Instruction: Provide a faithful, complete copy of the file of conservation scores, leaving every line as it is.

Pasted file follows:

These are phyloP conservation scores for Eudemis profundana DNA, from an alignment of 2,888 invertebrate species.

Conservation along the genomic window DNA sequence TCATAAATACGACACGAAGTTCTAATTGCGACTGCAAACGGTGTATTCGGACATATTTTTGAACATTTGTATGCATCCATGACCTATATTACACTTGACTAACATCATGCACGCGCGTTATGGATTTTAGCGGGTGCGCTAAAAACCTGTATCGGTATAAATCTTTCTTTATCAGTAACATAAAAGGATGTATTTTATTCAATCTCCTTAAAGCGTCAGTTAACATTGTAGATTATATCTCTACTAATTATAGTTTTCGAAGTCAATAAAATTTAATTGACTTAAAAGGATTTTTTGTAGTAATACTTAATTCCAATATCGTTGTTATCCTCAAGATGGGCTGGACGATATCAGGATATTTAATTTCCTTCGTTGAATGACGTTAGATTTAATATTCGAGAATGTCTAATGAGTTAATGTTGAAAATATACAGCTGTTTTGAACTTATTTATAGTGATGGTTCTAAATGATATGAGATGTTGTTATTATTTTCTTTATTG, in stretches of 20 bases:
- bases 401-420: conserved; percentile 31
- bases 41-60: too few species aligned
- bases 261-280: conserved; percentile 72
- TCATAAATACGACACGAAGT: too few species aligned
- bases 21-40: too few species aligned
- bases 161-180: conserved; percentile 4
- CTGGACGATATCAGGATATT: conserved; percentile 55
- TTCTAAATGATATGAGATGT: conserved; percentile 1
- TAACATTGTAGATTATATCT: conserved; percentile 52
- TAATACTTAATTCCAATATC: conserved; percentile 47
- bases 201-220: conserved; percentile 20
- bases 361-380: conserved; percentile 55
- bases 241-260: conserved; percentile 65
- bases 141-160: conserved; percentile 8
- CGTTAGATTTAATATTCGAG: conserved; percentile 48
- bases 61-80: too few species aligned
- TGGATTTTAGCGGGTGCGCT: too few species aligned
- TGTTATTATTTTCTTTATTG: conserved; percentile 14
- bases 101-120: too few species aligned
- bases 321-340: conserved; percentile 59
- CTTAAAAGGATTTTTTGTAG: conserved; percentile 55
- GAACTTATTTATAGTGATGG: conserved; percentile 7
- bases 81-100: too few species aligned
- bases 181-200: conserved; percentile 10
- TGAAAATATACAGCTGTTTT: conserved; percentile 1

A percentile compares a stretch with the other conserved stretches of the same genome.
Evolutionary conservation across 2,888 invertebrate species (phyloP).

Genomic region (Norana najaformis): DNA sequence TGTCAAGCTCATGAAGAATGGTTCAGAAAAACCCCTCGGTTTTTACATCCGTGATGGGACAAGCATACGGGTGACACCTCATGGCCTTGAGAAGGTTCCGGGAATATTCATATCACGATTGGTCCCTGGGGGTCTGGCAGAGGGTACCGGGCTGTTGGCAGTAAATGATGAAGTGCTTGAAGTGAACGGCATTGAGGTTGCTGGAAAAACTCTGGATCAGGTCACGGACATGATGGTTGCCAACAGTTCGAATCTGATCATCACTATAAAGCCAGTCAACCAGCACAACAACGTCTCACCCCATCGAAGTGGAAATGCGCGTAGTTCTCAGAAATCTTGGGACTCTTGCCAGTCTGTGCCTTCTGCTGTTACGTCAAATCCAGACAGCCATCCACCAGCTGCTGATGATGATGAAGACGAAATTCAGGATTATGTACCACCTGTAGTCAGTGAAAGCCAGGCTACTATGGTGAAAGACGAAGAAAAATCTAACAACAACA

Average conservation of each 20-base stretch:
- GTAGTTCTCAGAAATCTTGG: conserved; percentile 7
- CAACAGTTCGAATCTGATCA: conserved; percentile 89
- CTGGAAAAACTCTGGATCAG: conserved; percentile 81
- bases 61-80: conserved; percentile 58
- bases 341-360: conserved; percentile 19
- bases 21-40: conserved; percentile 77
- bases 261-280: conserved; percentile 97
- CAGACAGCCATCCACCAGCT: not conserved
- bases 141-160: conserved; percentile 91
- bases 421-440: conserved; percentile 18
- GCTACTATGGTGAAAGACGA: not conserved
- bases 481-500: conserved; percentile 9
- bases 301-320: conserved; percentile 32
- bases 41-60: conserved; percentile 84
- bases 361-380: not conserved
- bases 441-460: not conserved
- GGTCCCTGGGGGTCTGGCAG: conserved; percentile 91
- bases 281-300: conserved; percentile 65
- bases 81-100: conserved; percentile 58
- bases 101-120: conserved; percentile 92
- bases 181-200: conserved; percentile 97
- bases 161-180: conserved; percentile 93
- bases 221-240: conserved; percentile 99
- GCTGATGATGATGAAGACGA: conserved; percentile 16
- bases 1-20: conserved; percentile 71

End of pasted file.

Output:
These are phyloP conservation scores for Eudemis profundana DNA, from an alignment of 2,888 invertebrate species.

Conservation along the genomic window DNA sequence TCATAAATACGACACGAAGTTCTAATTGCGACTGCAAACGGTGTATTCGGACATATTTTTGAACATTTGTATGCATCCATGACCTATATTACACTTGACTAACATCATGCACGCGCGTTATGGATTTTAGCGGGTGCGCTAAAAACCTGTATCGGTATAAATCTTTCTTTATCAGTAACATAAAAGGATGTATTTTATTCAATCTCCTTAAAGCGTCAGTTAACATTGTAGATTATATCTCTACTAATTATAGTTTTCGAAGTCAATAAAATTTAATTGACTTAAAAGGATTTTTTGTAGTAATACTTAATTCCAATATCGTTGTTATCCTCAAGATGGGCTGGACGATATCAGGATATTTAATTTCCTTCGTTGAATGACGTTAGATTTAATATTCGAGAATGTCTAATGAGTTAATGTTGAAAATATACAGCTGTTTTGAACTTATTTATAGTGATGGTTCTAAATGATATGAGATGTTGTTATTATTTTCTTTATTG, in stretches of 20 bases:
- bases 401-420: conserved; percentile 31
- bases 41-60: too few species aligned
- bases 261-280: conserved; percentile 72
- TCATAAATACGACACGAAGT: too few species aligned
- bases 21-40: too few species aligned
- bases 161-180: conserved; percentile 4
- CTGGACGATATCAGGATATT: conserved; percentile 55
- TTCTAAATGATATGAGATGT: conserved; percentile 1
- TAACATTGTAGATTATATCT: conserved; percentile 52
- TAATACTTAATTCCAATATC: conserved; percentile 47
- bases 201-220: conserved; percentile 20
- bases 361-380: conserved; percentile 55
- bases 241-260: conserved; percentile 65
- bases 141-160: conserved; percentile 8
- CGTTAGATTTAATATTCGAG: conserved; percentile 48
- bases 61-80: too few species aligned
- TGGATTTTAGCGGGTGCGCT: too few species aligned
- TGTTATTATTTTCTTTATTG: conserved; percentile 14
- bases 101-120: too few species aligned
- bases 321-340: conserved; percentile 59
- CTTAAAAGGATTTTTTGTAG: conserved; percentile 55
- GAACTTATTTATAGTGATGG: conserved; percentile 7
- bases 81-100: too few species aligned
- bases 181-200: conserved; percentile 10
- TGAAAATATACAGCTGTTTT: conserved; percentile 1

A percentile compares a stretch with the other conserved stretches of the same genome.
Evolutionary conservation across 2,888 invertebrate species (phyloP).

Genomic region (Norana najaformis): DNA sequence TGTCAAGCTCATGAAGAATGGTTCAGAAAAACCCCTCGGTTTTTACATCCGTGATGGGACAAGCATACGGGTGACACCTCATGGCCTTGAGAAGGTTCCGGGAATATTCATATCACGATTGGTCCCTGGGGGTCTGGCAGAGGGTACCGGGCTGTTGGCAGTAAATGATGAAGTGCTTGAAGTGAACGGCATTGAGGTTGCTGGAAAAACTCTGGATCAGGTCACGGACATGATGGTTGCCAACAGTTCGAATCTGATCATCACTATAAAGCCAGTCAACCAGCACAACAACGTCTCACCCCATCGAAGTGGAAATGCGCGTAGTTCTCAGAAATCTTGGGACTCTTGCCAGTCTGTGCCTTCTGCTGTTACGTCAAATCCAGACAGCCATCCACCAGCTGCTGATGATGATGAAGACGAAATTCAGGATTATGTACCACCTGTAGTCAGTGAAAGCCAGGCTACTATGGTGAAAGACGAAGAAAAATCTAACAACAACA

Average conservation of each 20-base stretch:
- GTAGTTCTCAGAAATCTTGG: conserved; percentile 7
- CAACAGTTCGAATCTGATCA: conserved; percentile 89
- CTGGAAAAACTCTGGATCAG: conserved; percentile 81
- bases 61-80: conserved; percentile 58
- bases 341-360: conserved; percentile 19
- bases 21-40: conserved; percentile 77
- bases 261-280: conserved; percentile 97
- CAGACAGCCATCCACCAGCT: not conserved
- bases 141-160: conserved; percentile 91
- bases 421-440: conserved; percentile 18
- GCTACTATGGTGAAAGACGA: not conserved
- bases 481-500: conserved; percentile 9
- bases 301-320: conserved; percentile 32
- bases 41-60: conserved; percentile 84
- bases 361-380: not conserved
- bases 441-460: not conserved
- GGTCCCTGGGGGTCTGGCAG: conserved; percentile 91
- bases 281-300: conserved; percentile 65
- bases 81-100: conserved; percentile 58
- bases 101-120: conserved; percentile 92
- bases 181-200: conserved; percentile 97
- bases 161-180: conserved; percentile 93
- bases 221-240: conserved; percentile 99
- GCTGATGATGATGAAGACGA: conserved; percentile 16
- bases 1-20: conserved; percentile 71